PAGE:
I recently cancelled my cable package because I don’t watch much TV, and Google TV provides all the entertainment I need, with one glaring exception -- I can’t watch Tigers games online. Major League Baseball blacks out local market viewers, and the local TV carrier, Fox Sports Detroit, can’t broadcast games online. I want to live-stream Detroit Tigers games, and I’m willing to pay for it, but baseball has balked at the Internet.
The problem, as Fox Sports Detroit explained to me on Twitter, is that “MLB controls all streaming rights of its content,” and “At present, pro leagues do not live stream games in local TV market.” Fox Sports Detroit also said their TV rights keep MLB from streaming the content “to protect the investment of the TV rightsholders and the cable/video providers (and their subscribers).” Put simply, Fox Sports owns local TV rights, MLB owns online rights, and the two do not work together. Fans lose.
As much as I love listening to the Tigers on an old transistor radio, the dead-end relationship between MLB and local TV presents quite a problem for a fan without cable service. I’m left either scrambling to find a workaround -- a sling box or a proxy server -- or I simply stop watching the games, which is the more probable end. And to be clear, I’m perfectly willing to pay for online viewing.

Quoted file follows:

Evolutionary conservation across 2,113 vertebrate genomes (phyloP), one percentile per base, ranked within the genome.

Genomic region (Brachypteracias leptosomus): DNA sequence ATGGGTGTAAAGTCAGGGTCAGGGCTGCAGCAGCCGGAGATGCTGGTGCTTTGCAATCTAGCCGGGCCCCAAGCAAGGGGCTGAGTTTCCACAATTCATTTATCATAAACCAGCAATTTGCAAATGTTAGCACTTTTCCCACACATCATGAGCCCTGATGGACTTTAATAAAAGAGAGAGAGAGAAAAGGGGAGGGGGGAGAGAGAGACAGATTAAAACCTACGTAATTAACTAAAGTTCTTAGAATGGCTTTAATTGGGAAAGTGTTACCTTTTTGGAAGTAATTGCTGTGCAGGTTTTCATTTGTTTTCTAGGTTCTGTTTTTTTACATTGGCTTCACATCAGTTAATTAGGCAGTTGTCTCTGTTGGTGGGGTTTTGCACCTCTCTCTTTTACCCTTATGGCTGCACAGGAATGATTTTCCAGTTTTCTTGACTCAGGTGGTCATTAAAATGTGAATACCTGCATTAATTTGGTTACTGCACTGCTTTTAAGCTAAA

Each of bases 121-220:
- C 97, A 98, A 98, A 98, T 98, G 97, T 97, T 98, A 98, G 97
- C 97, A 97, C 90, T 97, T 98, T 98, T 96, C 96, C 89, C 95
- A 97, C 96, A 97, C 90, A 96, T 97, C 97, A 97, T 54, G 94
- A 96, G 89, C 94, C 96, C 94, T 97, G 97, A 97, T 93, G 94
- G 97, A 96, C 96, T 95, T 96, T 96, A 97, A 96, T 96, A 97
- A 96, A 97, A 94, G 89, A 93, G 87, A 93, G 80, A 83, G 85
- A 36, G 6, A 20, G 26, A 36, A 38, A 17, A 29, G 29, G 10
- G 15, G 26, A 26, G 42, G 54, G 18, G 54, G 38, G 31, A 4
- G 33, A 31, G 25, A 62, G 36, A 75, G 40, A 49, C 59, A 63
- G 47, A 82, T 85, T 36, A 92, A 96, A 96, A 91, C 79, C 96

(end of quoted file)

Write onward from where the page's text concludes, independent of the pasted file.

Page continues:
Frustrating and confusing as the Internet is, there’s a solution that benefits fans, local TV, MLB, and the Tigers.The easy fix is this: MLB retains exclusive online rights except in local markets. In local markets, MLB allows the TV station to stream live on their own website. In return, local TV gives a percentage of profits to MLB. To prevent out-of-market fans from simply visiting the TV station’s website instead of buying an MLB TV package, local TV blocks all non-local IP addresses, and even puts up a paywall.
Profits for both MLB and local TV would increase. The station could provide hard online viewer data to advertisers, and could even broadcast the exact same feed to TV and their website, thus charging even more for commercial spots.
Tell me everyone working in Metro Detroit offices wouldn’t be streaming Tigers games this summer, not to mention viewers from Google TV, iPhone and Android devices, and other online sources. Viewership would go through the roof, TV and baseball would profit, and I’d get to watch my beloved Tigers. If only Major League Baseball loved me back.